Re: Social Engineering (was: Different patriarchy Model)
Gerold Firl (firstname.lastname@example.org)
22 Dec 1994 17:21:32 -0800
In article <email@example.com> firstname.lastname@example.org (PioneerTom) writes:
>While this has some positive notes I would like to point out that in the
>case of ninteenth century Africa most people discomfited by ending
>slavery, even in the short term, were slaver elites, or those closely
>connected to them.
My knowledge of african history is very spotty, so anyone with better data,
please jump in, but my impression is that the economy of all the west
african coastal states, which were the wealthiest and most powerful in
africa, was built around the capture and export of slaves. When the trade
was abolished, the entire society suffered, not just the elites. In fact, I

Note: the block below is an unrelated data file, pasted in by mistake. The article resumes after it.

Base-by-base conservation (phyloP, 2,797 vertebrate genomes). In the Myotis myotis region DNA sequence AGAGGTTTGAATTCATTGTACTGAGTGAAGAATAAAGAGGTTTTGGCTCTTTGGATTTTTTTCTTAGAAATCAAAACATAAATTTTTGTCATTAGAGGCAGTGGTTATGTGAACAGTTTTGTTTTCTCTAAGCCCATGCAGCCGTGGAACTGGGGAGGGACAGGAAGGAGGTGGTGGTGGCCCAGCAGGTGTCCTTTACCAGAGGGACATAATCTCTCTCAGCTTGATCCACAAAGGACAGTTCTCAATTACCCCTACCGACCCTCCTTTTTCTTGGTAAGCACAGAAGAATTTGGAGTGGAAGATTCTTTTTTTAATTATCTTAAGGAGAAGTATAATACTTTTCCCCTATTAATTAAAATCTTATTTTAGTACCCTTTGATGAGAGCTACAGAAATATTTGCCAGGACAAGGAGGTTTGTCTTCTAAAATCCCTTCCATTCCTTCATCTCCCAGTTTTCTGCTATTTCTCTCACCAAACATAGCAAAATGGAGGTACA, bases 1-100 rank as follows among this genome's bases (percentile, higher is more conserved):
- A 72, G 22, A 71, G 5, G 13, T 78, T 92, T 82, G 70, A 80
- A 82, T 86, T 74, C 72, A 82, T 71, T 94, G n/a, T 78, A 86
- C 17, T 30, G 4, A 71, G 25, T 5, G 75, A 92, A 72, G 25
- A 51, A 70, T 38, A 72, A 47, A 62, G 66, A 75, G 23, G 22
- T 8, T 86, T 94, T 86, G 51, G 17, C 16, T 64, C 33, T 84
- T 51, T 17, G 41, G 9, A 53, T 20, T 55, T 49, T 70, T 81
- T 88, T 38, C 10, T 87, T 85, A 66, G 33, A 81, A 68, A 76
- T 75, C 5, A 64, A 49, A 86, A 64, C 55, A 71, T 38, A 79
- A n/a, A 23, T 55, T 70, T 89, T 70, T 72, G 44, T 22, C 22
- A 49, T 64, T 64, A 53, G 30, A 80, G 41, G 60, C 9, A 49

would expect that in such circumstances the elites would suffer less than
the commoners, who would be expected to make-up whatever shortfall was
experienced in the lifestyle of the elite.
>In contrast, regarding the effects of the civil rights laws in the 1960's
>one can note that the negative effects did not appear until the first 1964
>law was augmented by far more divisive and coercive laws of the late 60's.
Which laws did you have in mind? Are you thinking of bussing? How did it
affect the black community?
In my mental image, I see black american culture given structure by the
external forces of bigotry directed against it; once these forces
disappeared, or at least significantly diminished, black culture seems to
have fallen apart. The same attitudes which work well under oppressive
conditions may be self-destructive in a free society.
Disclaimer claims dat de claims claimed in dis are de claims of meself,
me, and me alone, so sue us god. I won't tell Bill & Dave if you won't.
=-=-=-=-=-=-=-=-=-=-=-=-=-=---- Gerold Firl @ ..hplabs!hp-sdd!geroldf